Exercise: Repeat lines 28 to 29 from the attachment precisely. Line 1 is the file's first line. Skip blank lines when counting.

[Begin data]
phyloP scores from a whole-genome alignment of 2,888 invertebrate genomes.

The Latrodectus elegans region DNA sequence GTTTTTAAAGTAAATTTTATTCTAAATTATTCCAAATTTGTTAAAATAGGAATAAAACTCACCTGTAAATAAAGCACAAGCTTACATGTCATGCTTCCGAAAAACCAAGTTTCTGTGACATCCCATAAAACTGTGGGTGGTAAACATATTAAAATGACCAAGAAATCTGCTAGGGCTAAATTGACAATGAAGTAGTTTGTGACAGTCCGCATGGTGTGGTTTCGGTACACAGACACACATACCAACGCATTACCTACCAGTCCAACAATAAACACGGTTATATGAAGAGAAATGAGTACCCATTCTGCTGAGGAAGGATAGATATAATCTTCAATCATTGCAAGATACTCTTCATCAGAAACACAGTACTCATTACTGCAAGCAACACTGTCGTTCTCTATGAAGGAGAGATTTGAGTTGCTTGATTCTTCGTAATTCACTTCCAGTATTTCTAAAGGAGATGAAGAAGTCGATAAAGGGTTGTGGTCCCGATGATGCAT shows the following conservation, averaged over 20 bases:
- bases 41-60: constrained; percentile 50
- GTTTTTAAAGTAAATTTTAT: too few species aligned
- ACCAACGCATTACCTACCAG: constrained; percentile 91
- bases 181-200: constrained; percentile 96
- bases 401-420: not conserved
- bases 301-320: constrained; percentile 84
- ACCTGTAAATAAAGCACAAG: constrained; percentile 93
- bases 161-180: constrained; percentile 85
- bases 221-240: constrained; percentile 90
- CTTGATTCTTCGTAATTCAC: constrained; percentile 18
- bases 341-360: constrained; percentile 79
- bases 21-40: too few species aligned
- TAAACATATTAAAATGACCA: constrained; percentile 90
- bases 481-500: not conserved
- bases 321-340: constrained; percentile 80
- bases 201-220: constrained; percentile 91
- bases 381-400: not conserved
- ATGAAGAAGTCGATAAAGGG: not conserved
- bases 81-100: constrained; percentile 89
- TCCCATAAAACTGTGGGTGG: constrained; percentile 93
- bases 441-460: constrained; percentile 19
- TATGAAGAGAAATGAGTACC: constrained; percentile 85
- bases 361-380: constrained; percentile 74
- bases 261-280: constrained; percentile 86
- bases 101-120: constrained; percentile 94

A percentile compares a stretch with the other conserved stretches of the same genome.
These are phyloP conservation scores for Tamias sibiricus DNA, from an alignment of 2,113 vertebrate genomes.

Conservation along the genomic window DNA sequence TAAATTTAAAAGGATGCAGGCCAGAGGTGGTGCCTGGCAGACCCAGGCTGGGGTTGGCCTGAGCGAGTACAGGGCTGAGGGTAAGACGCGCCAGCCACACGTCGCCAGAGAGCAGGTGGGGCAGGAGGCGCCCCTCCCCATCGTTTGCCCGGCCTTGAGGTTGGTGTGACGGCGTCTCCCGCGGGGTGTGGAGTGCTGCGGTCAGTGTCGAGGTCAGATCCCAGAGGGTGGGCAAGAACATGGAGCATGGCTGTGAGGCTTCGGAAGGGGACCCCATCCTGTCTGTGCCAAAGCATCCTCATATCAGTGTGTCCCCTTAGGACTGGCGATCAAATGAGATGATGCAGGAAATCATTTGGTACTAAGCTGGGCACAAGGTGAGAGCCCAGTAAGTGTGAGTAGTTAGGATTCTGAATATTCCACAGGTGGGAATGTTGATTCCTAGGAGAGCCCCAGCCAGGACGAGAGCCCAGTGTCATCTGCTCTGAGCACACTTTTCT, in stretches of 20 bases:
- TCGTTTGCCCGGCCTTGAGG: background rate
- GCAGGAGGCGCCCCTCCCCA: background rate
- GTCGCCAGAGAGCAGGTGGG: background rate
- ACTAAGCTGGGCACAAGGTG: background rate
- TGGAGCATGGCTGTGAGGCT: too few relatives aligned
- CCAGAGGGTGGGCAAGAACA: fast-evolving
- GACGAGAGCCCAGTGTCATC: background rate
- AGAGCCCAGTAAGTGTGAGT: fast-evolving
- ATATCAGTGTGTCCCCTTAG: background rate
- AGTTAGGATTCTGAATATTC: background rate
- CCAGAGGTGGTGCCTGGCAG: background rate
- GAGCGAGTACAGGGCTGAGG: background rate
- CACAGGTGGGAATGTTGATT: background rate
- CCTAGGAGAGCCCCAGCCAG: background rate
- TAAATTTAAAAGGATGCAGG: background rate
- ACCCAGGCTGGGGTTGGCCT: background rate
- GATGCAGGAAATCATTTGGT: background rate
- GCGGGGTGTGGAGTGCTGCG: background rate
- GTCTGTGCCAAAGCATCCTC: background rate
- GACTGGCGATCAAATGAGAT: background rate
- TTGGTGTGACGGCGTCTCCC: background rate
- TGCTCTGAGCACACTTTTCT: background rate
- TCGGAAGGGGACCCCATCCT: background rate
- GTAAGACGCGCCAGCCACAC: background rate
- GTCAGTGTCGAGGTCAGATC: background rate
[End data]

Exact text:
A percentile compares a stretch with the other conserved stretches of the same genome.
These are phyloP conservation scores for Tamias sibiricus DNA, from an alignment of 2,113 vertebrate genomes.